I have done this often with the outfit below, when big trees blow down in my yard, very similar to your patches. The box blade is an earthcavator - "rollover" tool with ripper teeth, box blade and reverse dozer. The key to its use is letting it float over the ground. I also have a tiller for the tractor that I use after removing the large roots and rocks. The process is as follows:
  • remove stump and large roots (bricks, old landscaping stuff etc.)
  • rough-blade to make it sort of level with front scoop and box blade
  • rototill to prep the soil and roll up debris.
  • hand rake and pick up loose stuff.
  • roll with tractor tires to compact the very loose soil
  • grade with back blade to finish levelling.
  • grass-seed
  • make multiple passes with a spring-tine dethatcher to bury the seed.
  • roll with a lawn roller.

I also have a front scoop, but have not found it very useful for this work.
View attachment 2490750 View attachment 2490753 View attachment 2490754

This is pretty good stuff.

Im still torn on box vs back blade. I know how much more versatile the box is but Im not removing native earth to pave a driveway or something just "patching" the yard up. The back blade is miles cheaper with easier learning curve but im worried it wont scratch the itch, and im also worried i will do more damage than intended with the box lol. I need to sit down for a few hours and really watch videos and compare the 2. I am going to tear out the existing old patio and put in a new one, that area needs leveled as the patio is sinking but its not extreme either. I would think some gravel and a back blade could do just fine.
 

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Im still torn on box vs back blade.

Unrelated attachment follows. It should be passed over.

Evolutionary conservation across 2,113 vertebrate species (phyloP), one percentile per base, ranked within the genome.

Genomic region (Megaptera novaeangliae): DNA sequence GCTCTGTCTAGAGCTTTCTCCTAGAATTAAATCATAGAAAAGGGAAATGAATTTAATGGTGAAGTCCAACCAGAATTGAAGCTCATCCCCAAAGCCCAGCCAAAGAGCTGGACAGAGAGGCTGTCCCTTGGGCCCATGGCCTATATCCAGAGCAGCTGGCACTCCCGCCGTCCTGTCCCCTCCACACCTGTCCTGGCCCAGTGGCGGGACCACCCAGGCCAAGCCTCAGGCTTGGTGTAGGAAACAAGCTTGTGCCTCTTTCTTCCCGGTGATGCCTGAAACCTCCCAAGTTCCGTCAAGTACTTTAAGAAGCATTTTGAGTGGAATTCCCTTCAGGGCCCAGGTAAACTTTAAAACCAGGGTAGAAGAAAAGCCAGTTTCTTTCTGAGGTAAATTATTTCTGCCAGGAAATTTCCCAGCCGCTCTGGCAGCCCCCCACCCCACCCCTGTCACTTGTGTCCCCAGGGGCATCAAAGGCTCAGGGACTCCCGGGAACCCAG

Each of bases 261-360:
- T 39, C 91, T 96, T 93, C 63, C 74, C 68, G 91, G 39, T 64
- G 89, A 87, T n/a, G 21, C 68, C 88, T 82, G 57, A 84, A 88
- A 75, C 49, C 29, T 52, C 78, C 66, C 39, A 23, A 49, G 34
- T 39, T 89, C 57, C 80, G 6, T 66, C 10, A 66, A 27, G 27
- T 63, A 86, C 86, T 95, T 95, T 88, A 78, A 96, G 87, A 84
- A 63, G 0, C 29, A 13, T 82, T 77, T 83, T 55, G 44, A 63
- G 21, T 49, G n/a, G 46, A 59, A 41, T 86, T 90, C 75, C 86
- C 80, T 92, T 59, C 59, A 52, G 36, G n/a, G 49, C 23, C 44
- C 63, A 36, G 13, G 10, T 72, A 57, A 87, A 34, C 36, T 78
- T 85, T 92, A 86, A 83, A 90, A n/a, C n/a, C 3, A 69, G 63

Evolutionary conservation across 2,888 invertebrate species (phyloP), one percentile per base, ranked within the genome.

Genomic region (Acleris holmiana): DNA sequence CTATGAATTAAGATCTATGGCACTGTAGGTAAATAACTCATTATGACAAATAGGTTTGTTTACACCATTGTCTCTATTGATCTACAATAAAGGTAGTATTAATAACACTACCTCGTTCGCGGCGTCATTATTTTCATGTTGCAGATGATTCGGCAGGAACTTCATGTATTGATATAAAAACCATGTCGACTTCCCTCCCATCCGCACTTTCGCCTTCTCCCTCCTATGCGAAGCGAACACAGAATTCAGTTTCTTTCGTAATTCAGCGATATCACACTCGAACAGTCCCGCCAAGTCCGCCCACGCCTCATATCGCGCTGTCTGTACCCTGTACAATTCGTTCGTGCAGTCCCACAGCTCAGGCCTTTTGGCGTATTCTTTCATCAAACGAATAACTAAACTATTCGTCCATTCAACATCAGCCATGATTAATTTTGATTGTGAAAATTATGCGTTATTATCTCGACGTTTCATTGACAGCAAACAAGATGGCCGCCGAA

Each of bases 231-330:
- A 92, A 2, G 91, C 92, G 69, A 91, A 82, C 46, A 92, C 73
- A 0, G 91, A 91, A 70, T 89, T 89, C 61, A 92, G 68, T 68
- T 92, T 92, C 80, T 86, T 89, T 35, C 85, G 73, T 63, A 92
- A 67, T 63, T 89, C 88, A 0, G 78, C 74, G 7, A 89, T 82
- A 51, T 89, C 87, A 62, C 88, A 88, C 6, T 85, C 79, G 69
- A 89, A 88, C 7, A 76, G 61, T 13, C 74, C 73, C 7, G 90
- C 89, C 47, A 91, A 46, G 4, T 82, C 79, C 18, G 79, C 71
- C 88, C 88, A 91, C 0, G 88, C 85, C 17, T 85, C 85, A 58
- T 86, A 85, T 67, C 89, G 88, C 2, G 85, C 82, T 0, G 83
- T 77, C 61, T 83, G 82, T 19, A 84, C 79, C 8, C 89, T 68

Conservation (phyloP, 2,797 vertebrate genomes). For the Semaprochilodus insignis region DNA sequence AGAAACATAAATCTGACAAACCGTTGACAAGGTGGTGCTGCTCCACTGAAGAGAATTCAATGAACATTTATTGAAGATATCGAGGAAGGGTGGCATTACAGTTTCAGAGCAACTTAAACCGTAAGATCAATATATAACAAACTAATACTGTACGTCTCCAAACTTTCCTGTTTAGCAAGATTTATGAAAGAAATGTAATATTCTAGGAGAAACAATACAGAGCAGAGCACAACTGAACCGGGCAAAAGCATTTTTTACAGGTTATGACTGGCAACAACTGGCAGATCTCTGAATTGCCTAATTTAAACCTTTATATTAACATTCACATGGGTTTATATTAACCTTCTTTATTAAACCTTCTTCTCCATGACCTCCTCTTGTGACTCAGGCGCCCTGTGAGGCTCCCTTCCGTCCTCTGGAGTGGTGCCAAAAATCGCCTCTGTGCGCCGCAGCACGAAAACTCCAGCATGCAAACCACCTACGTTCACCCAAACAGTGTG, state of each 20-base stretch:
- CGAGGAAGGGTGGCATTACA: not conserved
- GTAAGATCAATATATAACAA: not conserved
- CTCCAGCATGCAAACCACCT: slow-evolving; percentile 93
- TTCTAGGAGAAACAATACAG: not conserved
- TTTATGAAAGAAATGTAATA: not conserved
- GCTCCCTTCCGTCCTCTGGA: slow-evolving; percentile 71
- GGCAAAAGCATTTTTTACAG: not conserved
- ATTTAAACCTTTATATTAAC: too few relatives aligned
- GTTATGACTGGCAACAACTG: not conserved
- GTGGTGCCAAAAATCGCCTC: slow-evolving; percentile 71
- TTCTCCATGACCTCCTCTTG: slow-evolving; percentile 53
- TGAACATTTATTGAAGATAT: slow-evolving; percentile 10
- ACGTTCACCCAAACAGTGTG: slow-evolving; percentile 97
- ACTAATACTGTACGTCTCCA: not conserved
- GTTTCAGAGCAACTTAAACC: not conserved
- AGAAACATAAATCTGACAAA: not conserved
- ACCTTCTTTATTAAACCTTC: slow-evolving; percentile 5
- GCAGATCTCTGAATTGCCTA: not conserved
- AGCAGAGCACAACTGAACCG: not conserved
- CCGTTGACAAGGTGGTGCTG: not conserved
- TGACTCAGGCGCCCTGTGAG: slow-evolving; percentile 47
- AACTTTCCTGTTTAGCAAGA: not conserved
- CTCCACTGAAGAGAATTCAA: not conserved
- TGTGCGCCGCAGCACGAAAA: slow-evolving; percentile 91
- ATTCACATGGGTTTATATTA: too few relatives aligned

Don't be. The Brinly sleeve hitch box blade IS ALSO a back blade/scraper blade. You unbolt the sides and it's a back blade. I actually use mine without the sides to dig deeper as depth isn't limited by the sides contacting the ground.

Mine is an Agri-Fab and is the same way. Don't buy the Agri-fab though as it bends immediately. I ended up welding a bunch of iron on mine to make it usable.

"Convert into a rear blade by removing side plates and scarifier bar"
2490960

 
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Take a look at the MotoAlliance Impact Implements. They do require an adapter for the sleeve hitch, but then all their products attach to that. Company is based way up there in Minnesota. Very heavy duty as they are made for constructing food plots for deer with ATV's out in the woods. You can get them off Amazon. I got their adapter, middlebuster, back blade and cultivator. Simple, well made items.


The landscape rake works by having the many fingers comb over the soil taking out the larger stones & sticks and spreading it out.
Lawn rollers work by compressing the soil down making it flatter. Mine is a 24 X 36 inch filled with sand weighing around 900 lbs. Used it on ruts made by vehicles.
Aerators are really more for established lawns where the layer of dead grass and other (thatch) around the root system of the grass prevents water and nutrients from getting to those roots, It does this by punching holes: some use spikes and some use tubes that remove a plug of grass.
 

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I am going to tear out the existing old patio and put in a new one, that area needs leveled as the patio is sinking but its not extreme either. I would think some gravel and a back blade could do just fine.